Smoked Venison Roast

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At our house we’ll put our smoker to good use at any opportunity we get, from making brisket or turkey to veggies. But since we have an avid hunter or two in our family, we’ve really come to love making smoked venison.

Venison is an extremely lean meat so preparing it well can sometimes require some skill. However, smoking it is probably the easiest way to get the best results — especially for a crowd.

There are lots of tips and tricks people may share (we have a few ourselves, below) for making the best venison, but when you’re smoking it, one of the top things to remember is to use the best wood. Fortunately, when you’re smoking deer meat you have a few options — oak, walnut, and hickory wood are all great but you can also impart some sweetness with apple or cherry wood.

If this is your first time preparing venison, this is an easy recipe that will have you excited to start preparing wild game regularly. Meanwhile, if you’ve cooked wild game before but haven’t smoked it, you’re in for a treat.

Common Questions about Smoked Venison

How long should I smoke venison?

Whether you’re making a roast, venison sausages, or venison steaks, the meat should generally be smoked, overall, for about 2 hours or more but the length does depend on the weight of the meat. The best way to judge if venison is finished is using a meat thermometer to ensure the meat does not cook beyond a 140 degree Fahrenheit internal temperature.

Is venison good when it’s smoked?

You can prepare venison in a variety of ways from roasting to making deer jerky. However, smoking is a great way of preparing it. Just like any meat, the low and slow cooking brings out its flavors while the smoker imparts all of that delicious smokiness.

Can venison be overcooked?

Venison can absolutely be easily overcooked and it’s important to avoid that since it will become rubbery. Keeping a careful eye on the temperature of the meat, ensuring the internal temperature does not exceed 140 degrees Fahrenheit, is crucial.

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Making Smoked Venison Ahead of Time

You can prepare the roast for smoking up to 24 hours ahead of time by applying the oil and seasonings and then refrigerating.

Storage

Storing smoked venison is as easy as any other meat whether you choose the fridge or freezer.

Refrigerator: Keep smoked venison stored in the refrigerator for up to 4 days. You can either slice it and package it in individual ziploc bags or in an airtight container.

Freezing: Freeze venison for up to 3 months. You can wrap the entire roast in plastic wrap or store slices in a freezer-safe container.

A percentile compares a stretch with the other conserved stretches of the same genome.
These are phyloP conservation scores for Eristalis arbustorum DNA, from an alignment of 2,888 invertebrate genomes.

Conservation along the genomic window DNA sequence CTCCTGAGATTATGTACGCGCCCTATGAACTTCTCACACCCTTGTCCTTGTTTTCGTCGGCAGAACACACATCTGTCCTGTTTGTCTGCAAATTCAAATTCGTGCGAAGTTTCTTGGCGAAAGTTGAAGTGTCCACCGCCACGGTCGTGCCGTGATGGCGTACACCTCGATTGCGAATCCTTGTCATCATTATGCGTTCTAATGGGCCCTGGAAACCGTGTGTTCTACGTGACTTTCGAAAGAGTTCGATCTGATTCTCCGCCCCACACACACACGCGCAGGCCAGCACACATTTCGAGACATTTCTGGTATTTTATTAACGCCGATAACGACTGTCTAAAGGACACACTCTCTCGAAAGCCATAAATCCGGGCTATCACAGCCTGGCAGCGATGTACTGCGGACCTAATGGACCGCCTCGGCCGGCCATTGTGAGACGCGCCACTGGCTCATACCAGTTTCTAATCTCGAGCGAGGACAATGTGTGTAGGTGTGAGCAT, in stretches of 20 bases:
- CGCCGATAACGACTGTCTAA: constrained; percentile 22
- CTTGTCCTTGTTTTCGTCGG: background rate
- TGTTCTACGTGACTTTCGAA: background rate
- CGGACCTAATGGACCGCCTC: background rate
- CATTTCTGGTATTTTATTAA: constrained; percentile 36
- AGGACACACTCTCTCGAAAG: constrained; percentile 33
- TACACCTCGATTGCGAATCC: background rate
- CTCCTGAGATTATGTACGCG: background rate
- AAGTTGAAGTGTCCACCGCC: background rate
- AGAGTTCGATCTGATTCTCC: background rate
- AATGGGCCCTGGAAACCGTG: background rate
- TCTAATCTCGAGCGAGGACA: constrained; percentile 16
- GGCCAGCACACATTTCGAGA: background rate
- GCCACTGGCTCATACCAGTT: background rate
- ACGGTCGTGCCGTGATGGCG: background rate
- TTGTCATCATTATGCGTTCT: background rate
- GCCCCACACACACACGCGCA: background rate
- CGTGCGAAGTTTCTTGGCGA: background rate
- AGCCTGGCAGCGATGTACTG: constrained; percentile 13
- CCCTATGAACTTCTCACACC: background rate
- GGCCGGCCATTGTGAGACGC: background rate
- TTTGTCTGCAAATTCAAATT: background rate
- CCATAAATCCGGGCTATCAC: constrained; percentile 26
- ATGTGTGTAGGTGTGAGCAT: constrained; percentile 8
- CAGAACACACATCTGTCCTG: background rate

Tips For The Best Smoked Venison

While this recipe is guaranteed to get you fantastic results, there are a few things to keep in mind when smoking venison.

  • If you have a built-in water pan in your smoker, or a way to introduce one, it can help to keep meat moist while smoking.
  • While it may be tempting to dig right into a piece of meat when it comes off the smoker, it’s important to let it rest before slicing. Tent the roast with aluminum foil and allow at least 15 minutes to let the juices settle — this results in the most tender slices of venison.
  • Removing the fat and silver skin from venison meat will help retain the natural taste of the venison. Leaving it on can result in a gamey flavor and even risk a flare-up in your smoker.

Ingredients

One of the best things about smoked venison is how few simple ingredients are necessary to make a delicious roast.

  • Venison roast of your choice (we used tri-tip)
  • Brown sugar
  • Sea salt (fine)
  • Garlic powder
  • Onion powder
  • Paprika
  • Black pepper
  • Olive oil

Kitchen Supplies You’ll Need

  • Smoker (example: Traeger grills or any pellet grill)
  • Small bowl
  • Tongs
  • Knife (for trimming fat)
  • Whisk or fork
  • Grilling Tools
  • Meat Thermometer

How to Make Smoked Venison

Making smoked venison requires only a few brief steps to prepare before smoking.

  1. Before doing any other prep work, the first thing you’ll want to do is use a sharp knife to remove the excess fat and silver skin from the venison roast.
  2. Then, pour the brown sugar, garlic powder, paprika, salt, onion powder, and pepper into a small bowl.
  3. Using a fork or a small whisk, mix the dry ingredients together thoroughly until completely combined.
  4. Use your hands to cover all sides of the roast with a light coating of olive oil.